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Barista Competitions; Who Gives a Sh** - Page 6

Postby OlywaDave on Thu Sep 28, 2006 1:27 pm

Nick wrote:My frustration with Ken's original post is that it was completely based on assumptions and his own limited experience and perspective. It's not very different from the classic coffee-forum post, complaining about an online vendor, without the poster actually contacting the vendor personally to try to resolve the problem. Ken, I'm sorry if you felt attacked, but words have consequence, and I still believe that you can't complain when your thread subject is what you made it to be. I, and others have responded with facts and actual experience, but you still hold to your "irrefutable opinions."

The competitions were never meant to be the end-all/be-all for coffee quality improvement. They are merely one endeavor among the many that both professionals and enthusiasts partake in. I've said many times that even among high-achieving baristas, competitions aren't for everyone. David Schomer's baristas are as detail-oriented and skilled as any out there, but do not participate in competitions. As much as I'd love to see Vivace baristas compete, nobody bemoans their non-participation... it's not for everyone. However limited in their scope as one might opine them to be, the competitions have become pivotal road-to-Damascus moments in hundreds of baristas' lives, here and abroad.


Eloquently put... Nice.

FYI: Far be it for me to claim it as my own or anything but we've been slinging the "Nice" around the Northwest since 2000. Always trend setters in our little corner I guess ;)
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Postby another_jim on Thu Sep 28, 2006 3:27 pm

Nick wrote:Being more acculturated and familiar with the competitions and the surrounding environment, I have other ideas that aren't ever brought up. Here's one relevant example:
Question: When will the regionals directly feed the national competition? Right now, you can compete at the USBC without needing to compete at a regional, with (frankly) a theoretical advantage of being able to compete in the preliminary round. We've had a competitor who gave up their semi-finals bye for this very reason. The "open round" is how most enter "the system" of the USBC. If, say, the top six from each region are the one who exclusively feed the entire competitor roster, the regionals would be more important than their current more localized scope.
Answer: Perhaps that's what we're working towards, but it simply isn't feasible right now with 4 out of the 10 regions yet without competitions. There are two new regionals for the "in the works": North East and South Central, with the latter being planned for AFTER Long Beach (to lead up to 2008 Minneapolis).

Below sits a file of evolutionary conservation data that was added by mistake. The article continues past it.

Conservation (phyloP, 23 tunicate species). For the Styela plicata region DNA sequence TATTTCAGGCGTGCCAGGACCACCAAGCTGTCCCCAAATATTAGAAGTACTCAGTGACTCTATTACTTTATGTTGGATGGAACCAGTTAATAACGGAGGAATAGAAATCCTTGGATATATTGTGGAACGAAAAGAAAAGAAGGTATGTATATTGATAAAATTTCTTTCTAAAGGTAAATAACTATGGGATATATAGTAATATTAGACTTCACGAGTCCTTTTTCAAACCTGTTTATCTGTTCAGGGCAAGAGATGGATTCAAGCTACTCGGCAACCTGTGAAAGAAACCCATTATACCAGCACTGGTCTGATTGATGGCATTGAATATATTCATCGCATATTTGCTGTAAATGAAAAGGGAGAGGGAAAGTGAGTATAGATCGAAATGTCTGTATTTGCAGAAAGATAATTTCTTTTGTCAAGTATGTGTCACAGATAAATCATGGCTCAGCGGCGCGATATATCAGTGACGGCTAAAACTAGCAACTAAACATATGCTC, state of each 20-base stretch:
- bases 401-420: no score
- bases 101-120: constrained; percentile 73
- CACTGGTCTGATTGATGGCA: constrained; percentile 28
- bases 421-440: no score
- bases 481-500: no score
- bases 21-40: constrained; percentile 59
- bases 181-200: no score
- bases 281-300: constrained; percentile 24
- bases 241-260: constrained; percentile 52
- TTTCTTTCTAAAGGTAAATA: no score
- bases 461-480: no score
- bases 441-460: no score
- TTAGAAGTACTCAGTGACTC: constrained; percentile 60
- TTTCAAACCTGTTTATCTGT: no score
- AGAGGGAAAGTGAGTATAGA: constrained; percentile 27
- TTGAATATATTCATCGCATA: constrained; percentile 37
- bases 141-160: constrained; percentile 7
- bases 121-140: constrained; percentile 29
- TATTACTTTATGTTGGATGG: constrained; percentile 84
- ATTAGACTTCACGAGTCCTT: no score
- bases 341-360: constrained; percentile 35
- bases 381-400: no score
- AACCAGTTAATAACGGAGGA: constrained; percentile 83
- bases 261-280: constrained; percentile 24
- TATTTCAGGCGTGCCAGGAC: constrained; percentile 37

I have no idea of the planning or resources involved in staging these events. It seems the way it is done now, each event requires a good deal of sponsorship for renting a hall and setting up of three stations. It also involves travel expenses for the participants. The structure I was talking about is of more informal events, but presided over by a certified judge. These could be held at roasteries or in cafes, using existing equipment, and requiring very few resources. The other sports have point systems. Higher level events require that competitors have accumulated points at lower level ones to compete at all (ratings system in bridge or chess, and number of win criteria in golf tournaments work like this), or to avoid the gruelling prelim rounds (as in the US tennis open). Such local events could be held monthly in every city that has an interested cafe or roaster, and people who win a few of these can go on to the higher levels. This would also allow a wider circle of friends, acquaintances, and customers of each barista to watch.

My frustration with Ken's original post is that it was completely based on assumptions and his own limited experience and perspective. It's not very different from the classic coffee-forum post, complaining about an online vendor, without the poster actually contacting the vendor personally to try to resolve the problem. Ken, I'm sorry if you felt attacked, but words have consequence, and I still believe that you can't complain when your thread subject is what you made it to be. I, and others have responded with facts and actual experience, but you still hold to your "irrefutable opinions."


Actually, I don't think Ken was trying to give you and the competitors grief; rather the grief is aimed at those of us HBers who follow the competitions. He's asking why we are doing it, and thinks it a waste of time in terms of us improving our espresso practice. The rest of us seem to take a more warm and fuzzy view on how knowledge spreads.
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Postby Marshall on Thu Sep 28, 2006 6:24 pm

Barista competitions have several actual benefits and a few potential benefits. Some of the actual (proven) benefits have already been described in this thread:

1. Providing role models to other baristas.
2. Spreading the use of good technique.
3. Spurring ambitious, quality-oriented shops to higher goals.
4. Providing good publicity for the winners and finalists.
5. Creating an event to which many baristas and owners will travel and exchange ideas, even if they do not compete.

The particular benefit Ken wants to see, good espresso being widely available throughout the U.S., will take a lot more time and might, in fact, never happen. When you are talking about public relations and promotions, it is often difficult to measure the direct benefits (the line of customers you see the day after a great newspaper review being a major exception). The effects often take a long time to show and can't always be attributed to one particular effort.